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|Resurrecting Wampano (Quiripi) from the Dead: Phonological Preliminaries||Blair A. Rudes||1|
|Rafinesque's Linguistic Activity||Vilen V. Belyi||60|
|A Preliminary Analysis of Yukian Root Structure||William W. Elmendorf||74|
|Classificatory Verbs in Cherokee||Barbara Blankenship||92|
|Honorification and Projection on Saint Barthélemy||Jon F. Pressman||111|
|Rethinking Linguistic Relativity (John J. Gumperz and Stephen C. Levinson, editors)||Regna Darnell||151|
|Languages of the Mind: Essays on Mental Representation (Ray S. Jackendoff)||Susan Steele||154|
|Semantics: Primes and Universals (Anna Wierzbicka)||Cecil H. Brown||155|
|Blackfoot Dictionary of Stems, Roots, and Affixes (Donald G. Frantz and Norma Jean Russell)||Allan R. Taylor||158|
|The Relationship among the Mixe-Zoquean Languages of Mexico (Søren Wichmann)||Brian Stross||161|
|Andean Oral Traditions: Discourse and Literature (Margot Beyersdorff and Sabine Dedenbach-Salazar Sáenz, editors)||John H. McDowell||163|
|Georgian: A Structural Reference Grammar (B. G. Hewitt)||Howard I. Aronson||166|
|Classificatory Particles in Kilivila (Gunter Senft)||Andrew van der Spuy||168|
|The Phonology and Morphology of Kimatuumbi (David Odden)||Al D. Mtenje||170|
|Najdi Arabic: Central Arabian (Bruce Ingham)||Jonathan Owens||173|
|Language and Culture in the Near East (Shlomo Izre'el and Rina Drory Israel, editors)||Scott B. Noegel||175|
|The Calligraphic State: Textual Domination and History in a Muslim Society (Brintley Messick)||Annemarie Schimmel||179|
|Explorations in Indian Sociolinguistics (Rajendra Singh, Probal Dasgupta, and Jayant K. Lele, editors)||Rakesh M. Bhatt||180|
|Mixed Languages: Fifteen Case Studies in Language Intertwining (Peter Bakker and Maarten Mous, editors)||Hein van der Voort||183|
Abstract. Wampano, the r-dialect Algonquian language spoken by the indigenous inhabitants of western Connecticut and central Long Island, has been extinct since the early twentieth century. It is known today through short vocabularies recorded over the centuries and one long text dating from the mid-seventeenth century. This language, variously known by local designations (e.g., Naugatuck, Quiripi, and Unquachog), exhibits the typical characteristics of southern New England Algonquian languages, including the Eastern Algonquian intrusive nasal (i.e., a nasal vowel reflex of Proto-Algonquian *a·). However, it also shares certain features with northern New England Algonquian languages such as a distinctive syncope of short vowels before inherited consonant clusters. The extant data permit a fairly complete reconstitution of the phonology of the language, which is a necessary preliminary to morphological analysis.
Abstract. Constantine Samuel Rafinesque-Schmaltz is one of the founders of the scientific study of American Indian languages. His natural-history approach to language study and his attempts to use lexicostatistics to discover language affinity, as well as his research on the Maya language, his synthetical classification scheme for New World languages, and his call for a universal phonology and orthography, make him a forerunner of modern linguistic methodologists.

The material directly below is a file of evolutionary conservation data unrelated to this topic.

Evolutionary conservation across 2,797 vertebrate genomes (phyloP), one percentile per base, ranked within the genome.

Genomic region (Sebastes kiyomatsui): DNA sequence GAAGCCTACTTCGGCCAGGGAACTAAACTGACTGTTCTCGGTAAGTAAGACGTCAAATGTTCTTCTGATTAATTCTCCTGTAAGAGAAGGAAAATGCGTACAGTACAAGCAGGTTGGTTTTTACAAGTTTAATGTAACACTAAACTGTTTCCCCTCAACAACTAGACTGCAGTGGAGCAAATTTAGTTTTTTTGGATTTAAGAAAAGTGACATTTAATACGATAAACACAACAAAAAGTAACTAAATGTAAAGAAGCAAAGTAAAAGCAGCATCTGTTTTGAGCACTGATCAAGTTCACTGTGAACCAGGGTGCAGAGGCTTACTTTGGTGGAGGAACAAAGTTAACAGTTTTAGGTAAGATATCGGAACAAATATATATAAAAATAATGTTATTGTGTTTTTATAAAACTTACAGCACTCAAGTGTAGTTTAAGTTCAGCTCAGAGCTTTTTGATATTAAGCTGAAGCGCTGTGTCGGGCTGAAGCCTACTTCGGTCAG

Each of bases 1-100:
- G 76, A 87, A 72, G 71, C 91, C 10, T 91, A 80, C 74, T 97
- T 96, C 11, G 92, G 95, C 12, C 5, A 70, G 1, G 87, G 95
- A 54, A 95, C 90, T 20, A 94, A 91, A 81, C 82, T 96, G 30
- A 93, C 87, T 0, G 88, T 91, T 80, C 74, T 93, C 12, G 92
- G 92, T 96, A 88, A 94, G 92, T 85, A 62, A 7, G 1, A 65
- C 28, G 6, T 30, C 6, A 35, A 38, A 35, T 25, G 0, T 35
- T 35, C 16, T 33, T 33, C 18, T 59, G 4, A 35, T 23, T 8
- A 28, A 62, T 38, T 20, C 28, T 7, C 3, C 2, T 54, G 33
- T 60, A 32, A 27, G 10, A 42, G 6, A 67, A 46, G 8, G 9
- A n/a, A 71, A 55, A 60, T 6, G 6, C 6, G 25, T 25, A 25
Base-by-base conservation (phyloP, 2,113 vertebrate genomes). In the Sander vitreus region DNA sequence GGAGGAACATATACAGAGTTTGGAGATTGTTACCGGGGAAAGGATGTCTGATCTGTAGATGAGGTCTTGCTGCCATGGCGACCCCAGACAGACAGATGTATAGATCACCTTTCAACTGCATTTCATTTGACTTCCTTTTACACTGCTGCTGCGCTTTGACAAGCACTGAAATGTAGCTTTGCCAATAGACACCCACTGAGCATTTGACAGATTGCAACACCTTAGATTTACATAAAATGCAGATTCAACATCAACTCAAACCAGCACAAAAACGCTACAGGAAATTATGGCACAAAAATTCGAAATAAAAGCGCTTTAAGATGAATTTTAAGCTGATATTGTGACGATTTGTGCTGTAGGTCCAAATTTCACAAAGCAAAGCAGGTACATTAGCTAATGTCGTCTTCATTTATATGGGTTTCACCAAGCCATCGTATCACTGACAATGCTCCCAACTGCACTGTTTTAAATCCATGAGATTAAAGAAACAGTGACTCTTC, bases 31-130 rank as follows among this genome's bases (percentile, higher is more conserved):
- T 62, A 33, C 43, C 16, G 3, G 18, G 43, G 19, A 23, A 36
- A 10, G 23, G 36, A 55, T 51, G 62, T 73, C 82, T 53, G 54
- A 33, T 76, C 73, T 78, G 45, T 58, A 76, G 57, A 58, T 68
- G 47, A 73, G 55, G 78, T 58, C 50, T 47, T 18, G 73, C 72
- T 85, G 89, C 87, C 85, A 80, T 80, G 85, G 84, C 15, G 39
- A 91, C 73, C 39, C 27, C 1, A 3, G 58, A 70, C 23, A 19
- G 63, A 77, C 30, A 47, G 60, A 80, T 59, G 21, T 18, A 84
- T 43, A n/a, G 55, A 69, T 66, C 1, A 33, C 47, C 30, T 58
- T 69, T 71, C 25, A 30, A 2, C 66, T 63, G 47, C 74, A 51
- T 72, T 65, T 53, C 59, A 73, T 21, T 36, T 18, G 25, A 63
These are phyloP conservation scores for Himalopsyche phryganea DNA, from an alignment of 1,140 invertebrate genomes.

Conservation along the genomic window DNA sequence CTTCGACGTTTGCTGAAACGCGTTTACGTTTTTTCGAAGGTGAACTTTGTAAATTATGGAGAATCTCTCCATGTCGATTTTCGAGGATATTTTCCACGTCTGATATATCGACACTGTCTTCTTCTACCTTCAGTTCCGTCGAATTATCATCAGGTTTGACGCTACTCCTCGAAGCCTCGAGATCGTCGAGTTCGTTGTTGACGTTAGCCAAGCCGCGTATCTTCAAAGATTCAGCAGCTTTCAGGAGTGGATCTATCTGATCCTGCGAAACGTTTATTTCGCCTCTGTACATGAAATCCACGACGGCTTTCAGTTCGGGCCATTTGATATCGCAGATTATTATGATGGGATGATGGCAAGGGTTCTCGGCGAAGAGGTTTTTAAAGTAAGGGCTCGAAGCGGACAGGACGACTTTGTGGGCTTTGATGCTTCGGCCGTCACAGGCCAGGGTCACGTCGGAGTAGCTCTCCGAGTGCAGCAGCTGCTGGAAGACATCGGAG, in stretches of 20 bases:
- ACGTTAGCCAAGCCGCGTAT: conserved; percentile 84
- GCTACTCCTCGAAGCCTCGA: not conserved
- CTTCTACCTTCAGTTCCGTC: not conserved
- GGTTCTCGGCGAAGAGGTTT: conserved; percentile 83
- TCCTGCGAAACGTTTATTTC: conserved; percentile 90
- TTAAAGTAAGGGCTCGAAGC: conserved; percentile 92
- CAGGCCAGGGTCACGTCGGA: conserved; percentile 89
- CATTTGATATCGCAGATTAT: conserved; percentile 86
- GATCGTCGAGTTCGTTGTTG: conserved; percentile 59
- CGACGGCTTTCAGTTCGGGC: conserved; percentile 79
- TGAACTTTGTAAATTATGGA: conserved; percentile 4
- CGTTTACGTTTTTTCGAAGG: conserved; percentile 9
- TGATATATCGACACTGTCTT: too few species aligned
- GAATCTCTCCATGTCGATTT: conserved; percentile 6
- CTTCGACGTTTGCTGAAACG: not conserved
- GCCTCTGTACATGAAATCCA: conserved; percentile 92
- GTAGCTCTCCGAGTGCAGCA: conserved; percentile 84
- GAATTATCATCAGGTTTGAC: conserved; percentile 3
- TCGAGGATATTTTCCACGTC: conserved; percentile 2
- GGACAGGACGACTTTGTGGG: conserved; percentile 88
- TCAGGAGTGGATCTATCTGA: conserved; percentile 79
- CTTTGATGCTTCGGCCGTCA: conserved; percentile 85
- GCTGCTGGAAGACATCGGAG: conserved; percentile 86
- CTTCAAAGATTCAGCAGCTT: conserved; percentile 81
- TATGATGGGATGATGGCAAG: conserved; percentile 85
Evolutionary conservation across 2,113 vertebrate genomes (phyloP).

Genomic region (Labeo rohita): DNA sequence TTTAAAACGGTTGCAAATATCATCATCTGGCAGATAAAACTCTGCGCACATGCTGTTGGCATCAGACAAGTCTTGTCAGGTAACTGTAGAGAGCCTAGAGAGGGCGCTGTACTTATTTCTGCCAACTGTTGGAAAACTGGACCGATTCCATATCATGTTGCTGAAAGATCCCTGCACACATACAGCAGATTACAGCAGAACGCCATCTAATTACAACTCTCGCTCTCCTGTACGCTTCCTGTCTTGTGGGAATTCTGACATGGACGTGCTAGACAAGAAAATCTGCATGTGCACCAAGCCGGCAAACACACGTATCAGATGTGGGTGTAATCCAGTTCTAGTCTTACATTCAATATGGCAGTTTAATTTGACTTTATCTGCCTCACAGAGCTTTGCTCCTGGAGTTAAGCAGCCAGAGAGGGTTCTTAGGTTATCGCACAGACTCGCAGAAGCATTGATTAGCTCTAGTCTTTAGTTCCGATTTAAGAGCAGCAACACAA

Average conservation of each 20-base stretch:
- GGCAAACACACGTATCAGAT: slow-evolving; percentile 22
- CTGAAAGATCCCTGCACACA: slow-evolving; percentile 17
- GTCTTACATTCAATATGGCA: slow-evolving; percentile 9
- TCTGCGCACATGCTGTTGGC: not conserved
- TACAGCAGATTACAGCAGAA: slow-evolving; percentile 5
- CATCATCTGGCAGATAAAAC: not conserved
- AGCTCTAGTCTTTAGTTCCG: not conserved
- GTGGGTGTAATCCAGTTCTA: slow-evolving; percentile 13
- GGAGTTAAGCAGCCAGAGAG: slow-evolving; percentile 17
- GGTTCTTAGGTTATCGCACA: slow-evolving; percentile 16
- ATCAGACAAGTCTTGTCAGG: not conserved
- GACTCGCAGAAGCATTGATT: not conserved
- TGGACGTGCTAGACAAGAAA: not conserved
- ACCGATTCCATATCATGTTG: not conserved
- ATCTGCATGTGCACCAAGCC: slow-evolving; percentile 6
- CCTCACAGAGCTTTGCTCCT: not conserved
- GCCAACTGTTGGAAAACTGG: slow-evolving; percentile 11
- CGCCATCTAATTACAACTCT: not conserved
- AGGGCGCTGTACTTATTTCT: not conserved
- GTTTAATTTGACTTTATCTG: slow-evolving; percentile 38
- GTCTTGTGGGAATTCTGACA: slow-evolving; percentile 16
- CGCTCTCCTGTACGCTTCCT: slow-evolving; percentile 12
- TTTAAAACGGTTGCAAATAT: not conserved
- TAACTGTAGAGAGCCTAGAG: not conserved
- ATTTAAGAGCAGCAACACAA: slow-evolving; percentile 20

Abstract. This paper is a preliminary typological comparison of nominal and verbal roots in the two Yukian branches, Wappo and Northern Yukian. Par-ticular attention is given to fossilized morphological processes, which are parallel and may provide an explanation for the seeming irregularity of some phonetic relationships that, according to Sawyer (1980), point to language contact rather than to genetic relationship. I argue that these morphological fossils amount to shared irregularities and are relics of an ancient parent language. Support for this thesis is drawn from Wintu, where similar processes exist.
Abstract. In about forty Cherokee verbs, the stem contains a morpheme indicating some quality of the verb's patient. There are five classes of patients: LIVING, FLEXIBLE, LONG, LIQUID, and COMPACT. A set of five morphemes is associated with each classificatory verb. There are several such sets. One set is used in verbs of dropping or falling; another appears in verbs associated with containers, e.g., 'put in', 'take out', and 'hide'. I discuss six morpheme sets, relating them to Mithun's (1984) theory of noun incorporation.
Abstract. Interference phenomena deriving from "imperfect group learning during a process of language shift " (Thomason and Kaufman 1988:38) fail to adequately describe how native speakers deal with and pragmatically exploit honorific resources in the target language. This paper presents data regarding language shift on the French Antillean island of Saint Barthélemy, where older speakers of the indigenous francophonic vernaculars are speaking as their second language standard French, while younger speakers are acquiring French as their first language and the indigenous languages as second languages. In each case, speakers replicate the honorific or equality register formations of their first languages in their second languages, thus breaching the first language pragmatic rules of use. An investigation of the processes involved in this phenomenon demonstrates that speakers have recourse to metapragmatic projection of the nonreferential function (Silverstein 1976) of second person pronouns from first language to second language in ideologically rationalizing and enacting their honorific/nonhonorific option.
Last updated: 29 Aug 1997
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